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Part 1: Is there another lesser-known culprit causing mesothelioma?

In the previous post, we saw how exposure to asbestos can lead to a disease known as mesothelioma. But recently concern has been raised over another mineral that may also cause mesothelioma: erionite.

While not a commonly known mineral, erionite is thought to be present in a number of different states in the U.S. Is this a cause for concern for Americans? How is erionite thought to be connected to mesothelioma? What would this potentially mean for those who have been exposed to this mineral?

Apparently news of this cancer-causing mineral first reached the U.S. in the 1970s. There had been reports that a number of villagers in Turkey were stricken with mesothelioma. But it was believed that the disease was not caused by asbestos exposure in this particular case. Instead, fingers pointed to the use of erionite-rich soil that was used to build the homes in the villages.

Though the epidemic in Turkey raised some eyebrows, it wasn't until recently that concerns were sparked. There is evidence of erionite deposits in several states and because it is unregulated, people who live and work in those areas may be affected.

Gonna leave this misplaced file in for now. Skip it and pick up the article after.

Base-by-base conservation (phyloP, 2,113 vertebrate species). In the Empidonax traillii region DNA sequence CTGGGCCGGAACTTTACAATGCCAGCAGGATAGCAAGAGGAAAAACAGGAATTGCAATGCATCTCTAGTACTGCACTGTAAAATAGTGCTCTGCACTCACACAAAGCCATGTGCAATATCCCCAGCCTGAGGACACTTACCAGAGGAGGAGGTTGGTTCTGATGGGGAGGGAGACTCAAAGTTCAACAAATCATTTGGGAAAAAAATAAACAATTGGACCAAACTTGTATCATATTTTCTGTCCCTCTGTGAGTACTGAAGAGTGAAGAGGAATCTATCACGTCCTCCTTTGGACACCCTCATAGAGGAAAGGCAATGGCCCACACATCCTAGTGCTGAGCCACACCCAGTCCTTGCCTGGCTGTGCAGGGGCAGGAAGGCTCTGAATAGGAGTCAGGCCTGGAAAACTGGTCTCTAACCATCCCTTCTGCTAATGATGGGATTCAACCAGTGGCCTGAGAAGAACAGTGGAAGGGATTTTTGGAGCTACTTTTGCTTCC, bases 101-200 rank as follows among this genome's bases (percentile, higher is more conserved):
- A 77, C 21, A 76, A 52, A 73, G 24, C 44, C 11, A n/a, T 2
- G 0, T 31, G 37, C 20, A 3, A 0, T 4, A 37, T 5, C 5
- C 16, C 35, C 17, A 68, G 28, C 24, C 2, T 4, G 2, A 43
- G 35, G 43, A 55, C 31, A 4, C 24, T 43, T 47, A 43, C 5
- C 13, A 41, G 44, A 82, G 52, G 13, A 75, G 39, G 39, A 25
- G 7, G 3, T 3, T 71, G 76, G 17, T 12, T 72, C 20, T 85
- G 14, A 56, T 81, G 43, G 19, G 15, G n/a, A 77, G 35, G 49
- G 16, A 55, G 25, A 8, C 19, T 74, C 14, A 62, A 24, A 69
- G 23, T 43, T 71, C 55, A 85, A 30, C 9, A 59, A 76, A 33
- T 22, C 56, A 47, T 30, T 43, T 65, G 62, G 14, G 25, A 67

In response, several different federal agencies including the Environmental Protection Agency and the National Institute for Occupational Health and Safety are meeting to address the potential issues that could arise from the erionite deposits. The meeting will also discuss what steps should be taken regarding public awareness.

But is this something that Americans should be worried about? How can erionite affect people? Are there other examples that can validate the possible connection between erionite and mesothelioma?

Source: MSNBC: "Health concerns grow over little-known mineral," Myron Levin, Oct. 7, 2011

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